Two home games to start out the series for the team with the lower record. Simply stated that is the worst rule change in recent history. Thank goodness for Russell the muscle because otherwise this rule could have really stuck it to the Yankees this season.
By allowing the team with the better record to have more home games in a playoff series, baseball has long acknowledged that there is a significant advantage to playing at your home stadium. While Selig’s rules for 2012 don’t effect the number of home games the better team gets, it has placed them at a distinct disadvantage, especially in a short series.
The wild card teams have been sufficiently punished by forcing them to win a one game playoff, obviously a significant obstacle to overcome. There was no reason, however, to punish the two teams with the best records in their respective leagues. By giving the team with the lesser record the first two games at home, the MLB has effectively made it so if this team does what it should it will be at a 2-0 lead with three games to play. This is obviously a difficult deficit to erase, even with the next three games at home.
Luckily, the Yankees have not suffered this fate in 2012. They managed to take the first game from the O’s in dramatic fashion. Had that not happened, however, the Yankees would be down 2-0 without playing a single game in the bronx yet. In fact, there’s no guarantee that they would ever make it to an equal amount of home games for each team. To me, the team with the better record should be guaranteed to have more home games. The old format, two home, two away, one home, was much better in that respect.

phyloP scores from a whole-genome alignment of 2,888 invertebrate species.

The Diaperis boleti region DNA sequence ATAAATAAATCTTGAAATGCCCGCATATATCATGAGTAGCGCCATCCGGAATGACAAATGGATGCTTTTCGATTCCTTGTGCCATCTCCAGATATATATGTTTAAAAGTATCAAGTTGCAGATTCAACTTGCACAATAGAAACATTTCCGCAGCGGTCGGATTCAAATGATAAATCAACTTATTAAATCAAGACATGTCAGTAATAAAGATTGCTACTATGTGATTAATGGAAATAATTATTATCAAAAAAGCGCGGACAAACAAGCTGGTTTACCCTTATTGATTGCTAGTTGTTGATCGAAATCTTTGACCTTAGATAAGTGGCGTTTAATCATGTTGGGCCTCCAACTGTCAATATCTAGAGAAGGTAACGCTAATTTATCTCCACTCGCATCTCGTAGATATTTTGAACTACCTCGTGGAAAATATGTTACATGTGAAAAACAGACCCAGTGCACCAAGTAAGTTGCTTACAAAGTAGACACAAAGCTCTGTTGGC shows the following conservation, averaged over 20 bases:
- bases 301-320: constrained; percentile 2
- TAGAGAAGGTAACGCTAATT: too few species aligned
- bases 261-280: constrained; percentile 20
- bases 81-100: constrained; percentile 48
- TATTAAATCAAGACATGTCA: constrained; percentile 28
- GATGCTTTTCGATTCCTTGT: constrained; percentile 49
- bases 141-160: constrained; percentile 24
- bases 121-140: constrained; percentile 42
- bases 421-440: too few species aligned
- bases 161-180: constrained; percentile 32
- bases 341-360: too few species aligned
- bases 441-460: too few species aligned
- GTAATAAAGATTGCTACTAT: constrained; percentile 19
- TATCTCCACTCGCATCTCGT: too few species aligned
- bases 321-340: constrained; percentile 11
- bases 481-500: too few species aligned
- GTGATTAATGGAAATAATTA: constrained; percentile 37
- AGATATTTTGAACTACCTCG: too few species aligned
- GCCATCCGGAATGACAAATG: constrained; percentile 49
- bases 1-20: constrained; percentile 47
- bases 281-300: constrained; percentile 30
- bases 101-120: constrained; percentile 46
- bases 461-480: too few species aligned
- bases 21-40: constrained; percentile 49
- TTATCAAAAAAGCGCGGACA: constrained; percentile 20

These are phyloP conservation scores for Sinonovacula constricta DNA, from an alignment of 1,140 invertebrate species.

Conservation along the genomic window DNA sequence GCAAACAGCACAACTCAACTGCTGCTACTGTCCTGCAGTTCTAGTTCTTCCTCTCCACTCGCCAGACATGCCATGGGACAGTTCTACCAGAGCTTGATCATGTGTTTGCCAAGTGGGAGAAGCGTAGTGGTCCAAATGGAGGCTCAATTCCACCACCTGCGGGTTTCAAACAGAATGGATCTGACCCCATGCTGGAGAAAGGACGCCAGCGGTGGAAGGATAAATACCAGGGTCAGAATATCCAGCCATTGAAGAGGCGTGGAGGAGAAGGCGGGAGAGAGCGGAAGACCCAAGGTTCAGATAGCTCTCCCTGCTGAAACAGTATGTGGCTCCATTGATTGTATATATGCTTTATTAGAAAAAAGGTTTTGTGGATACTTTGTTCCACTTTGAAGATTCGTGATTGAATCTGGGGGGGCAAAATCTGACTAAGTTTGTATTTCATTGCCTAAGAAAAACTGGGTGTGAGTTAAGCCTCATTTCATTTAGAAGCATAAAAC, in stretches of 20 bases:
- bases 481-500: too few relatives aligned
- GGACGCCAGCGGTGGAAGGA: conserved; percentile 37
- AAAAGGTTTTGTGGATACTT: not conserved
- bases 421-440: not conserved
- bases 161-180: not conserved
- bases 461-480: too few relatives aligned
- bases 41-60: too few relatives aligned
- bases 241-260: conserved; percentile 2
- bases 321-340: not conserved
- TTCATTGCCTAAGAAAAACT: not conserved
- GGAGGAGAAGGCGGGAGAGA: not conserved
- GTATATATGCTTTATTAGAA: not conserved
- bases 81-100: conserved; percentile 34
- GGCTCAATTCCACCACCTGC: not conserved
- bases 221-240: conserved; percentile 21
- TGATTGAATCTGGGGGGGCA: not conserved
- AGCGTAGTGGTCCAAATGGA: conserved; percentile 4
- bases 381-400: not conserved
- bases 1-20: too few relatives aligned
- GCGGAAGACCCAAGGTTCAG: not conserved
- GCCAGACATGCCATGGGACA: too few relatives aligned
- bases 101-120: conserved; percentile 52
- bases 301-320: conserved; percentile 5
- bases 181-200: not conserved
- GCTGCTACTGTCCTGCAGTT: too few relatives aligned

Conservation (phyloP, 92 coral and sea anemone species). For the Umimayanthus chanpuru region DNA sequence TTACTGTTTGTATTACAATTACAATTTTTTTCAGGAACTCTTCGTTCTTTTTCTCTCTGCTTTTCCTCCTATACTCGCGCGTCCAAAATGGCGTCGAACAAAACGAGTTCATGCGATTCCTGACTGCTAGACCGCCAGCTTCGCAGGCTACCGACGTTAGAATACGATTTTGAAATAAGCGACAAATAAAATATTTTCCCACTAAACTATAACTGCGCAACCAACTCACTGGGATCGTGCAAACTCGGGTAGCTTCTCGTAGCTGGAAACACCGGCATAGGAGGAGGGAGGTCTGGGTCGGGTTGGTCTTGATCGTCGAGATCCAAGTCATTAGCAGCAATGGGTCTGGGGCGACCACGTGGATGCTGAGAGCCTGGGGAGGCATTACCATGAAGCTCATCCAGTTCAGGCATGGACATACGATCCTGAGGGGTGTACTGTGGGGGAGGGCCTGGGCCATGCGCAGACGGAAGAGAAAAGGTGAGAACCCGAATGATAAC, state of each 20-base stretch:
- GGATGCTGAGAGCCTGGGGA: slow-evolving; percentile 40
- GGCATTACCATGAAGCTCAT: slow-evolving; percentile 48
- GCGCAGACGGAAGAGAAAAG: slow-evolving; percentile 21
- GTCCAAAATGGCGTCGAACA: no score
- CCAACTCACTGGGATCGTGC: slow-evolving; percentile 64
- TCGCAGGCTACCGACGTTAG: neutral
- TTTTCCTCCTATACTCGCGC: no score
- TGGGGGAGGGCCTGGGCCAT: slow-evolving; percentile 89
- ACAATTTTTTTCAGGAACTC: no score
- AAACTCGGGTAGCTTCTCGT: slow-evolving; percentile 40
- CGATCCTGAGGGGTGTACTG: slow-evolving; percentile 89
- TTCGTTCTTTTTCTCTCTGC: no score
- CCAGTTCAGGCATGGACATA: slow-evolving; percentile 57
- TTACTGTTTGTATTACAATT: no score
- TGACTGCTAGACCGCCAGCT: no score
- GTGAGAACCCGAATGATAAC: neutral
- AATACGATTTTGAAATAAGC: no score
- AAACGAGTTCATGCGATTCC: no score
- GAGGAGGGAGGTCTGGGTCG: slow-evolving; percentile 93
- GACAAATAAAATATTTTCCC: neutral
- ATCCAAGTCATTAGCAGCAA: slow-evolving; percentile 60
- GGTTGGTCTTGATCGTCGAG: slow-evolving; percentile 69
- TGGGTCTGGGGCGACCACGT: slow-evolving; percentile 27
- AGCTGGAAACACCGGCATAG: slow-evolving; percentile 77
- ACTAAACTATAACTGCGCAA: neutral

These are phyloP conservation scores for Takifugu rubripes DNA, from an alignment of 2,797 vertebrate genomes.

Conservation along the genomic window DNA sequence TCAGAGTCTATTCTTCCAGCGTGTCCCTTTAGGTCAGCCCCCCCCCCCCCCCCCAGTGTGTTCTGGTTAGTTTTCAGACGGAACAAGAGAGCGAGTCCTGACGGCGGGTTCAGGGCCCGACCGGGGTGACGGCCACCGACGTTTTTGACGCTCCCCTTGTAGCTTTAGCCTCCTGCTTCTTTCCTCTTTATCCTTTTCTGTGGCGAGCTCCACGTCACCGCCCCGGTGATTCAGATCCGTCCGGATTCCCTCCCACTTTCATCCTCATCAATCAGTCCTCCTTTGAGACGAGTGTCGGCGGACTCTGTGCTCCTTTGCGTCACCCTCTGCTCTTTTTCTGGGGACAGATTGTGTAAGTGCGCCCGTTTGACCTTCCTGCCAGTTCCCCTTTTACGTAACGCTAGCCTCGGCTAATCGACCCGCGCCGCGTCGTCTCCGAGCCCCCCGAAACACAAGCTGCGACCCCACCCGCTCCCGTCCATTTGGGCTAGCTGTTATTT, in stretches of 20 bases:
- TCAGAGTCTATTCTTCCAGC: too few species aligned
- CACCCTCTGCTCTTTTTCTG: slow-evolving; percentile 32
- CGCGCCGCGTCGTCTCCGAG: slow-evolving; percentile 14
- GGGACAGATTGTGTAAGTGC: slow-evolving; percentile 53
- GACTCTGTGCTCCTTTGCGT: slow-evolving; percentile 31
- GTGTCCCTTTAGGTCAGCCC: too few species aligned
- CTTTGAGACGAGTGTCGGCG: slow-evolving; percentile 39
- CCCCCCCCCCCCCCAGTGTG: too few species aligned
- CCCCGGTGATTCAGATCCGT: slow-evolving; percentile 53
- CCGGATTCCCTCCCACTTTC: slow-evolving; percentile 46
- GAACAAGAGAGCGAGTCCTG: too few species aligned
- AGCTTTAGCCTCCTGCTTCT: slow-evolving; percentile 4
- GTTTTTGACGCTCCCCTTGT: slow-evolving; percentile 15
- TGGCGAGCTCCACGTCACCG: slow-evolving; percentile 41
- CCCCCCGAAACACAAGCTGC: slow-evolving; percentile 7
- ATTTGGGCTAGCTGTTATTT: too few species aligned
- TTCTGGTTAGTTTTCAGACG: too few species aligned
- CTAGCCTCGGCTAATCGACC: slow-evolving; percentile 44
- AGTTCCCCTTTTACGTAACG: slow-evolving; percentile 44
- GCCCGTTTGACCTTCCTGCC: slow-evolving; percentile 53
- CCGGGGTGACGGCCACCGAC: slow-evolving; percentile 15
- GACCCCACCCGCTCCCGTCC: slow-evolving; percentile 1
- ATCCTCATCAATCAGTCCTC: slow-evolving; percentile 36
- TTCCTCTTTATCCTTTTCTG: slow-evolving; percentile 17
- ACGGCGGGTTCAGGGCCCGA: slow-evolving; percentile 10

All things considered, I would rather the Yankees be 1-1 with three games at home than 1-1 with two games at Camden Yards coming up. I should probably count my blessings and move on, but in this case there is a legitimate gripe. This format will only be for 2012, but it’s a good thing.
Imagine the Red Sox or Phillies fan base if their team lost the first two away and never got to an equal amount of home games as their opponent despite having the better record. The excuses would be rampant, and Bud Selig would most likely receive countless death threats. Hell, as much as I love my fellow Yankees fans, the same might happen in New York. It would be a PR nightmare.
This nonsense will only last for one season, but if you ask me that’s one season too long. If something is only worth doing for one season, then why do it at all? There’s really no justifiable reason for it.
For Selig’s sake, it is lucky that this rule didn’t end up screwing anyone over this season. It’s also lucky for us Yankees fans. Can you imagine how long certain rival fan bases would be complaining and making excuses if this rule hurt them in 2012?